In the early 1980s, Cohen married David A. Katz.[3] They had been married for 35 years at the time of Cohen's death, after a short battle with cancer in 2016.[3]

In 1991, Cohen's son Howard died of AIDS at the age of 36.[10]

Selected works and publications[edit]

  • A Clean series
    • A Cleaner Port. A Brighter Future. The Greening of the Port of Los Angeles (co-authored with Robyn Friend)[11]
    • Friend, Robyn C.; Cohen, Judith Love (2010). Rathbone, Lee (ed.). A Clean Earth: The Geothermal Story. Marina del Rey, CA: Cascade Pass. ISBN 978-1-880-59998-3. OCLC 667210598.[12]
    • A Clean Planet: The Solar Power Story (co-authored with Robyn Friend)[11]
    • A Clean City: The Green Construction Story (co-authored with Robyn Friend)[11]
    • 2007: A Clean Sky: The Global Warming Story (co-authored with Robyn Friend)[13]
      • Friend, Robyn C.; Cohen, Judith Love; Katz, David A. (illustrations); Yáñez, Juan (traducción al español) (2007). Un cielo limpio: la historia del calentamiento global (in Spanish). Marina Del Rey, CA: Cascade Pass. ISBN 978-1-880-59983-9. OCLC 156822457. – Spanish language translation of A Clean Sky: The Global Warming Story
    • Future Engineering: The Clean Water Challenge (co-authored with Robyn Friend)[11]
    • Los Angeles Clean Energy Future (co-authored with Robyn Friend)[11]
    • Los Angeles Water Future (co-authored with Robyn Friend)[11]
    • A Clean Sea: The Rachel Carson Story
  • You Can Be series
  • Tu Puedes Ser series
    • Tu Puedes Ser Una Ingeniera
    • Tu Puedes Ser Una Arquitecta
    • Tu Puedes Ser Biologa Marina
    • Tu Puedes Ser Una Zoologa
    • Tu Puedes Ser Una Oceanografa
  • Other
    • Friend, Robyn C.; Cohen, Judith Love; Katz, David A. (illustrations); Rathbone, Lee (editing) (2012). Electricity and You: Be Smart, Be Safe. Marina del Rey, CA. ISBN 978-1-935-99902-7. OCLC 803961217.[11]


  1. ^ "Judith Cohen Obituary (1933–2016) – Culver City, CA – Los Angeles Times". www.legacy.com. Retrieved April 25, 2021.
  2. ^ a b Friend, Robyn (2006). The Women of Apollo. Cascade Pass, Inc. ISBN 1-880599-79-1.
  3. ^ a b c d e f g h i j k l m n Siegel, Neil (July 29, 2016). "In Memory of Judith Love Cohen: Mother, Wife, Friend, Author, Engineer". USC – Viterbi School of Engineering.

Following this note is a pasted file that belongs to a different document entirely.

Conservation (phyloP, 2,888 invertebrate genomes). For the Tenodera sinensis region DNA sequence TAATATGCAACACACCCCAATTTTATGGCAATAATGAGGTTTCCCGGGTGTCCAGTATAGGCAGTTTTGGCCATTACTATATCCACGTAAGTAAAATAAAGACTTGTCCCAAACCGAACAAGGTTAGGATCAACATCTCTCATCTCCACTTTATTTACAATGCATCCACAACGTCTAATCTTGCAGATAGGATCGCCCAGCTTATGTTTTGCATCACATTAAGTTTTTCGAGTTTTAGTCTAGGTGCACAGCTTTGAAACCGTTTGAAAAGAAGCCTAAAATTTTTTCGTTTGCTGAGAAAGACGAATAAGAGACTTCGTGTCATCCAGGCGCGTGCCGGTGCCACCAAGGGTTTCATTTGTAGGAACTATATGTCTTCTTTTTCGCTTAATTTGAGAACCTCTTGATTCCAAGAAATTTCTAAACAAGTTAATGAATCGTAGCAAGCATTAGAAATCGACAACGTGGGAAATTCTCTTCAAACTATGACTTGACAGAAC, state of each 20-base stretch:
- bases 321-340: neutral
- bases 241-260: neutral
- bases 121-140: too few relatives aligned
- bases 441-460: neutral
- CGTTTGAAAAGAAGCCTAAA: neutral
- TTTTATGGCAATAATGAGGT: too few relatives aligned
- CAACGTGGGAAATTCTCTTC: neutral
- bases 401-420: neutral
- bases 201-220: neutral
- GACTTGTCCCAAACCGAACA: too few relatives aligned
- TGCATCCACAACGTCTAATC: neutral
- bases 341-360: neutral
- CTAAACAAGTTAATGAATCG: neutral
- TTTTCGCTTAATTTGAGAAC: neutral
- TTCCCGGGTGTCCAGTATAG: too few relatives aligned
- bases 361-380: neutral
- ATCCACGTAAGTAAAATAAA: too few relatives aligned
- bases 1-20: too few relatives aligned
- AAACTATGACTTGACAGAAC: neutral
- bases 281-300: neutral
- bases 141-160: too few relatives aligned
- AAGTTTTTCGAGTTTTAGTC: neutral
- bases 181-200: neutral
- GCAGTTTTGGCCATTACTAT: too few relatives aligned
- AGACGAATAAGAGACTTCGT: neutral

4. ^ Who's who in the West. 1982. ISBN 9780837909189.
  5. ^ "Women in the Workplace / Judith Love Cohen: Engineering a Change: A Hubble telescope designer aims to rewrite the book on careers for girls with a series of stories about women in math and science". LA Times. September 6, 1999. Retrieved August 1, 2014.
  6. ^ a b Tawa, Renee (September 6, 1999). "Women in the Workplace / Judith Love Cohen: Engineering a Change: A Hubble telescope designer aims to rewrite the book on careers for girls with a series of stories about women in math and science". LA Times. Archived from the original on July 15, 2015. Retrieved August 1, 2014.
  7. ^ Apollo 13 Mission Operations Report, April 28, 1970
  8. ^ Coopersmith, Sandra (May 29, 2014). "Guiding Girls to Lofty Goals". Culver City Observer. Retrieved August 6, 2014.
  9. ^ "In Memory of Judith Love Cohen: Mother, Wife, Friend, Author, Engineer".
  10. ^ Rader, Dotson (October 8, 2015). "Thrills & Chills with Jack Black". Parade.
  11. ^ a b c d e f g "Publications – Robyn Friend". February 27, 2017.
  12. ^ "A Clean Earth: The Geothermal Story". Cascade Pass. 2010.
  13. ^ Vázquez, José (October 1, 2008). "Growing Up Green". BioScience. 58 (9): 884–886. doi:10.1641/B580918.
  14. ^ "Cascade Pass, Inc. Is a publishing company providing books and CD roms for girls about science and careers". Retrieved August 7, 2014.

External links[edit]